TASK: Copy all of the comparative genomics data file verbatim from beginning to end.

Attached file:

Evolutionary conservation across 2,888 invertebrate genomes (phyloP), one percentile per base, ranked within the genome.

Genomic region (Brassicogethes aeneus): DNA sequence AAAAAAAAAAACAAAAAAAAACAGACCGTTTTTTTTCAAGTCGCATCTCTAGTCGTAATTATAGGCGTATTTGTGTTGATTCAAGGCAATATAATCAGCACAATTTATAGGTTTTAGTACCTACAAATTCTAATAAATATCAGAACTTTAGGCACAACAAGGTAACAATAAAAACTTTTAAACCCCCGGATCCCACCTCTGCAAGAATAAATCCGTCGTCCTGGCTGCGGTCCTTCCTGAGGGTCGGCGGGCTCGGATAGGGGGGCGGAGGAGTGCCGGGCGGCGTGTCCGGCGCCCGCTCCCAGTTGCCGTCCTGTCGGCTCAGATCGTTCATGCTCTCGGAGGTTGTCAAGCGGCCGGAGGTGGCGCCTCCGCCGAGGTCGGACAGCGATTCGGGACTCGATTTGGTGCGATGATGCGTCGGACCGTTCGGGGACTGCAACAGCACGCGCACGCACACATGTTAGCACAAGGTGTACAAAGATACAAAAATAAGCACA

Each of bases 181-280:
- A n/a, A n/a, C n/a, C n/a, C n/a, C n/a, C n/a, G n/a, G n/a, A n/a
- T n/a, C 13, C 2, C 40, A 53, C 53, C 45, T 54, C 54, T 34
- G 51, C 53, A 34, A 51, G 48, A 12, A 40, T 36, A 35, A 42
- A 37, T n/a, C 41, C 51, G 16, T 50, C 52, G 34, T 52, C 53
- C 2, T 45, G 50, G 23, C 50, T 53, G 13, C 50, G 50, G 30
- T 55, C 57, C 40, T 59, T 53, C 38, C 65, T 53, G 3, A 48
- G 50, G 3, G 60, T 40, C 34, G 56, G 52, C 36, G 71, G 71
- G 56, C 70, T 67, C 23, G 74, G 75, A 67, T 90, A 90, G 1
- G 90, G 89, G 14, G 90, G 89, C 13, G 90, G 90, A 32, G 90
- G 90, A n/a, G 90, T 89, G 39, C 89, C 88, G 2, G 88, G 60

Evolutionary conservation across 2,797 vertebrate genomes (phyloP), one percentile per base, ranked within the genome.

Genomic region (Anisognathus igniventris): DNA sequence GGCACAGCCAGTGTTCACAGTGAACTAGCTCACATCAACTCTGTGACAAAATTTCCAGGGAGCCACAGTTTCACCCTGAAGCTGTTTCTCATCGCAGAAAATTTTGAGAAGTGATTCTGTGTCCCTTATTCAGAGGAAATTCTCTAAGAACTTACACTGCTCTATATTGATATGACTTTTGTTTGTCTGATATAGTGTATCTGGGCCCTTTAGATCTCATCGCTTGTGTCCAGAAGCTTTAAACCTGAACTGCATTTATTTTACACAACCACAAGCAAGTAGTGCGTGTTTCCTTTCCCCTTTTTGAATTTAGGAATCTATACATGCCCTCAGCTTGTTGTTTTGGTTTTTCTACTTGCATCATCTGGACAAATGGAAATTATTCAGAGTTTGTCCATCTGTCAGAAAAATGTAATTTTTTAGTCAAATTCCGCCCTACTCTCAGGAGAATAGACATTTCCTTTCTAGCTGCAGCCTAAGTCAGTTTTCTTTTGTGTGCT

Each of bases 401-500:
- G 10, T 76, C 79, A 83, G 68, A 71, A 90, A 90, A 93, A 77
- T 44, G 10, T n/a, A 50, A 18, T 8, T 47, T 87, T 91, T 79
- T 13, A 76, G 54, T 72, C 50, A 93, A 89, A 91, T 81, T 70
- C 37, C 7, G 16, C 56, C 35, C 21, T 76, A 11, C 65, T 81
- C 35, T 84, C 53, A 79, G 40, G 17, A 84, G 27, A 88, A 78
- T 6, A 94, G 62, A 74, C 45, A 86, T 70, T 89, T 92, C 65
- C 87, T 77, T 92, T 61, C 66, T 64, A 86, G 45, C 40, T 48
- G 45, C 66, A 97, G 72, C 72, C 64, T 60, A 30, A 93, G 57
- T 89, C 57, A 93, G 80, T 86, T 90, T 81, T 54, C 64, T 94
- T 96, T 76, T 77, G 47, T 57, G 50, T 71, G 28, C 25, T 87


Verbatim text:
Evolutionary conservation across 2,888 invertebrate genomes (phyloP), one percentile per base, ranked within the genome.

Genomic region (Brassicogethes aeneus): DNA sequence AAAAAAAAAAACAAAAAAAAACAGACCGTTTTTTTTCAAGTCGCATCTCTAGTCGTAATTATAGGCGTATTTGTGTTGATTCAAGGCAATATAATCAGCACAATTTATAGGTTTTAGTACCTACAAATTCTAATAAATATCAGAACTTTAGGCACAACAAGGTAACAATAAAAACTTTTAAACCCCCGGATCCCACCTCTGCAAGAATAAATCCGTCGTCCTGGCTGCGGTCCTTCCTGAGGGTCGGCGGGCTCGGATAGGGGGGCGGAGGAGTGCCGGGCGGCGTGTCCGGCGCCCGCTCCCAGTTGCCGTCCTGTCGGCTCAGATCGTTCATGCTCTCGGAGGTTGTCAAGCGGCCGGAGGTGGCGCCTCCGCCGAGGTCGGACAGCGATTCGGGACTCGATTTGGTGCGATGATGCGTCGGACCGTTCGGGGACTGCAACAGCACGCGCACGCACACATGTTAGCACAAGGTGTACAAAGATACAAAAATAAGCACA

Each of bases 181-280:
- A n/a, A n/a, C n/a, C n/a, C n/a, C n/a, C n/a, G n/a, G n/a, A n/a
- T n/a, C 13, C 2, C 40, A 53, C 53, C 45, T 54, C 54, T 34
- G 51, C 53, A 34, A 51, G 48, A 12, A 40, T 36, A 35, A 42
- A 37, T n/a, C 41, C 51, G 16, T 50, C 52, G 34, T 52, C 53
- C 2, T 45, G 50, G 23, C 50, T 53, G 13, C 50, G 50, G 30
- T 55, C 57, C 40, T 59, T 53, C 38, C 65, T 53, G 3, A 48
- G 50, G 3, G 60, T 40, C 34, G 56, G 52, C 36, G 71, G 71
- G 56, C 70, T 67, C 23, G 74, G 75, A 67, T 90, A 90, G 1
- G 90, G 89, G 14, G 90, G 89, C 13, G 90, G 90, A 32, G 90
- G 90, A n/a, G 90, T 89, G 39, C 89, C 88, G 2, G 88, G 60

Evolutionary conservation across 2,797 vertebrate genomes (phyloP), one percentile per base, ranked within the genome.

Genomic region (Anisognathus igniventris): DNA sequence GGCACAGCCAGTGTTCACAGTGAACTAGCTCACATCAACTCTGTGACAAAATTTCCAGGGAGCCACAGTTTCACCCTGAAGCTGTTTCTCATCGCAGAAAATTTTGAGAAGTGATTCTGTGTCCCTTATTCAGAGGAAATTCTCTAAGAACTTACACTGCTCTATATTGATATGACTTTTGTTTGTCTGATATAGTGTATCTGGGCCCTTTAGATCTCATCGCTTGTGTCCAGAAGCTTTAAACCTGAACTGCATTTATTTTACACAACCACAAGCAAGTAGTGCGTGTTTCCTTTCCCCTTTTTGAATTTAGGAATCTATACATGCCCTCAGCTTGTTGTTTTGGTTTTTCTACTTGCATCATCTGGACAAATGGAAATTATTCAGAGTTTGTCCATCTGTCAGAAAAATGTAATTTTTTAGTCAAATTCCGCCCTACTCTCAGGAGAATAGACATTTCCTTTCTAGCTGCAGCCTAAGTCAGTTTTCTTTTGTGTGCT

Each of bases 401-500:
- G 10, T 76, C 79, A 83, G 68, A 71, A 90, A 90, A 93, A 77
- T 44, G 10, T n/a, A 50, A 18, T 8, T 47, T 87, T 91, T 79
- T 13, A 76, G 54, T 72, C 50, A 93, A 89, A 91, T 81, T 70
- C 37, C 7, G 16, C 56, C 35, C 21, T 76, A 11, C 65, T 81
- C 35, T 84, C 53, A 79, G 40, G 17, A 84, G 27, A 88, A 78
- T 6, A 94, G 62, A 74, C 45, A 86, T 70, T 89, T 92, C 65
- C 87, T 77, T 92, T 61, C 66, T 64, A 86, G 45, C 40, T 48
- G 45, C 66, A 97, G 72, C 72, C 64, T 60, A 30, A 93, G 57
- T 89, C 57, A 93, G 80, T 86, T 90, T 81, T 54, C 64, T 94
- T 96, T 76, T 77, G 47, T 57, G 50, T 71, G 28, C 25, T 87